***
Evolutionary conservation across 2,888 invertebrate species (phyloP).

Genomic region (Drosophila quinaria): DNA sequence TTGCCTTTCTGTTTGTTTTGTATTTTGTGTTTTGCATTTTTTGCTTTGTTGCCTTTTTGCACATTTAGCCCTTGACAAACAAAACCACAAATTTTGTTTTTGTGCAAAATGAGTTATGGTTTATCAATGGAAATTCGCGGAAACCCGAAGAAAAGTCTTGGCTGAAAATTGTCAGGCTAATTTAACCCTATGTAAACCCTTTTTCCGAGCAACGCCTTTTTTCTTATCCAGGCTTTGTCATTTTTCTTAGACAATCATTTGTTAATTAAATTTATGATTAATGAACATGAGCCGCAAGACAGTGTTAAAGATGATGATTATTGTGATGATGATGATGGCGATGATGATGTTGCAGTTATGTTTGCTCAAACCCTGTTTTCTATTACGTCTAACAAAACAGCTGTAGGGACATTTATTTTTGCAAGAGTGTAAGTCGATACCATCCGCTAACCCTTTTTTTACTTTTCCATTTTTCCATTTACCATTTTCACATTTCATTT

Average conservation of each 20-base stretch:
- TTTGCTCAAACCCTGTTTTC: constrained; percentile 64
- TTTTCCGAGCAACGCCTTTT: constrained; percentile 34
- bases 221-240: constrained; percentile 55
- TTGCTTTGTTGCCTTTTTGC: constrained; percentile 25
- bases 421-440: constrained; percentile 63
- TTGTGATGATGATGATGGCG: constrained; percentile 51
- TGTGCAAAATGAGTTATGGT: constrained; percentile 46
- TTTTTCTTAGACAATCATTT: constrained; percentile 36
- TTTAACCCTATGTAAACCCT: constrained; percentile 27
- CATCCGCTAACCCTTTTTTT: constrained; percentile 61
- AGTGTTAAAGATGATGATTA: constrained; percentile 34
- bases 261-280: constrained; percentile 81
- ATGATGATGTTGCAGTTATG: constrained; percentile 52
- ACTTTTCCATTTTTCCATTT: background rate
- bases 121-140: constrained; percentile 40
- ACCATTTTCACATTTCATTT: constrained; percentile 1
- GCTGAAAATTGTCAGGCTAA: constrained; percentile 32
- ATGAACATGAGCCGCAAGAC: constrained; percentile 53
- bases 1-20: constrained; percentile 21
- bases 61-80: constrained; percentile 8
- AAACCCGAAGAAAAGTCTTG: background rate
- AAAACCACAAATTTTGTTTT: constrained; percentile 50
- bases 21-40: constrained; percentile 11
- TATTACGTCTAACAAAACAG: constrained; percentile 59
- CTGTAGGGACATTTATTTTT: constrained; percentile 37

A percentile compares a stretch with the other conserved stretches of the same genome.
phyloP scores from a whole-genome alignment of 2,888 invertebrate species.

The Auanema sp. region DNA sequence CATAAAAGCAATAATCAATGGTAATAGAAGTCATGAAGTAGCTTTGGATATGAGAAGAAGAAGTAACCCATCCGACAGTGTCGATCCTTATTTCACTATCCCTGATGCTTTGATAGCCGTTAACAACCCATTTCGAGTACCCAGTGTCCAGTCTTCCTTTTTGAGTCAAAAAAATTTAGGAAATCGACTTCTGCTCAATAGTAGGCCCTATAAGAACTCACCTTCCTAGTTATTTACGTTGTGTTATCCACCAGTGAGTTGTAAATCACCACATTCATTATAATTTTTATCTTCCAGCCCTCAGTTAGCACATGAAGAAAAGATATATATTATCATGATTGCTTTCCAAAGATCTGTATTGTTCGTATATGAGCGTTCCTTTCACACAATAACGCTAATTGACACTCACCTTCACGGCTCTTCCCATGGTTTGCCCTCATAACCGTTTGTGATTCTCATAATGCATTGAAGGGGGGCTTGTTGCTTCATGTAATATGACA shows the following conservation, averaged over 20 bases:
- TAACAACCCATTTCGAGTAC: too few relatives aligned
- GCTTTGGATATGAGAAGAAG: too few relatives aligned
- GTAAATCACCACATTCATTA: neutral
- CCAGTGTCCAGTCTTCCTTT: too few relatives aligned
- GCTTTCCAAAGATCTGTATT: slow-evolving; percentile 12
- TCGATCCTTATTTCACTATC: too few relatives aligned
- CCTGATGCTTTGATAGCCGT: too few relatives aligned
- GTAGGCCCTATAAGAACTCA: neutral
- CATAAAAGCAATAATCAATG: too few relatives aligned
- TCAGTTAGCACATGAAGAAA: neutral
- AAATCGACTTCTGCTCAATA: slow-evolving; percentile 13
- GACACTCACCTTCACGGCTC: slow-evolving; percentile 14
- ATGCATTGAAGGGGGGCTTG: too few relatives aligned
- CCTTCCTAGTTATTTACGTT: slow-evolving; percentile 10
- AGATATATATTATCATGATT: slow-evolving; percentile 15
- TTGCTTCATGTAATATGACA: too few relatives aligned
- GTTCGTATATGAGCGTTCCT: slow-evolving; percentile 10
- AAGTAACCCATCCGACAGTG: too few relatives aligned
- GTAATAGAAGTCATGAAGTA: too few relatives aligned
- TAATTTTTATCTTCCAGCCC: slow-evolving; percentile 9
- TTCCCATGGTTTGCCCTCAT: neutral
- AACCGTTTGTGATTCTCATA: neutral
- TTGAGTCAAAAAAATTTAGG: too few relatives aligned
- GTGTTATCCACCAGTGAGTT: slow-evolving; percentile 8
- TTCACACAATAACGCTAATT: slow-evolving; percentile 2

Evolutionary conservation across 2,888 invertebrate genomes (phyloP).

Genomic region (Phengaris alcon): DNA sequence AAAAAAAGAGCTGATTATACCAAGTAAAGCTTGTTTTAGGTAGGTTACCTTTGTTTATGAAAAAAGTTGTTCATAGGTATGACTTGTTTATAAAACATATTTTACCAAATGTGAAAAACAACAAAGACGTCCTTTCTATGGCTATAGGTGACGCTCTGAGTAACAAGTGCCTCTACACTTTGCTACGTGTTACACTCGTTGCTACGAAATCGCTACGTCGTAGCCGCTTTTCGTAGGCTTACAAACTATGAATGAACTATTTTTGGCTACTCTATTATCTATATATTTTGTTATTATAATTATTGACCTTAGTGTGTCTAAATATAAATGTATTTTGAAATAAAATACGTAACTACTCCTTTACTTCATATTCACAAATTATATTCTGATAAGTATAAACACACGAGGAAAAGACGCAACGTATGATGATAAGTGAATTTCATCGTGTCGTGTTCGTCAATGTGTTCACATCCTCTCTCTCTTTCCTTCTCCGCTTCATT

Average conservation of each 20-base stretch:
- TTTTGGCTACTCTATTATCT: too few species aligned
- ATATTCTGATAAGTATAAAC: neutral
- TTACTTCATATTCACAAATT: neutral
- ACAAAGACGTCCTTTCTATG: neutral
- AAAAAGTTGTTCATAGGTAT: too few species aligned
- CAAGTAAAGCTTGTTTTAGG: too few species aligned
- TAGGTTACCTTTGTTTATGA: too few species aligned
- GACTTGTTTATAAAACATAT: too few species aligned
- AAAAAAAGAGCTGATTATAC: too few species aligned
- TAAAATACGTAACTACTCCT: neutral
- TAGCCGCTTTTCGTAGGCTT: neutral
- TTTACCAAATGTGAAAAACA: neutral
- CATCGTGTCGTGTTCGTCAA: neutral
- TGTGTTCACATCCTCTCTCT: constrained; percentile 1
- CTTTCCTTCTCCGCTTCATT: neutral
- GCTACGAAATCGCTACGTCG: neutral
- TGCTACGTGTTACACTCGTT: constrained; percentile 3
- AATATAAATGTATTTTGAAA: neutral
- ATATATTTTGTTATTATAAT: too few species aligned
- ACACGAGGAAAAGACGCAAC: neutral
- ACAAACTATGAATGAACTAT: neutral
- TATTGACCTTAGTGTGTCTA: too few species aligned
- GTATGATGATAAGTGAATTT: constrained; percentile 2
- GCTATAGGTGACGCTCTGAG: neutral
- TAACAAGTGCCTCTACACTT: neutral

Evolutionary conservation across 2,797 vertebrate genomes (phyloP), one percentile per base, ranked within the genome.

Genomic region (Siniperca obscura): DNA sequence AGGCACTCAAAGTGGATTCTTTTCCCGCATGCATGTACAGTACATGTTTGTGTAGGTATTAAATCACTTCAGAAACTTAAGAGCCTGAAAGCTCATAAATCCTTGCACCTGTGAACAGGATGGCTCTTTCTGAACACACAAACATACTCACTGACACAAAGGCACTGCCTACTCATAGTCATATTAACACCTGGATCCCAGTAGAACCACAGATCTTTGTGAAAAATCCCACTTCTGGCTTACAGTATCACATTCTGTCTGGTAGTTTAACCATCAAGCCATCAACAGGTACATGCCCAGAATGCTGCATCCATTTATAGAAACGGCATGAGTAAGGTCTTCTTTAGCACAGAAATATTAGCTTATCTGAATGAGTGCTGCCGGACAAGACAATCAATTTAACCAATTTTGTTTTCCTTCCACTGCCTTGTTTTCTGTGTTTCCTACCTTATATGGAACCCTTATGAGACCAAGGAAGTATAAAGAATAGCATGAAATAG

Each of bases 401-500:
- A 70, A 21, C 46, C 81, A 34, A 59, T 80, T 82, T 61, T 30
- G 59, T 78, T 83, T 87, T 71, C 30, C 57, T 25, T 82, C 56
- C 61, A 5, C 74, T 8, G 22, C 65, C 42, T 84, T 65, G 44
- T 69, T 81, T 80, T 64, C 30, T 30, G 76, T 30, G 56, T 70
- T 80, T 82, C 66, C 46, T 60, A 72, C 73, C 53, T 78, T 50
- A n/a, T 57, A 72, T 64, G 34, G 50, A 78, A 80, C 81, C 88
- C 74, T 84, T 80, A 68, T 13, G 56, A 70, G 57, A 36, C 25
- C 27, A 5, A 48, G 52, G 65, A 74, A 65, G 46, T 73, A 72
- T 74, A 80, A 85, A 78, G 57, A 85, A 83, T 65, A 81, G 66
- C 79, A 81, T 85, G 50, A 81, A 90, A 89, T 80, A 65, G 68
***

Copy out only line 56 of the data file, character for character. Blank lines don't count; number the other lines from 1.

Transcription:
- TTCACACAATAACGCTAATT: slow-evolving; percentile 2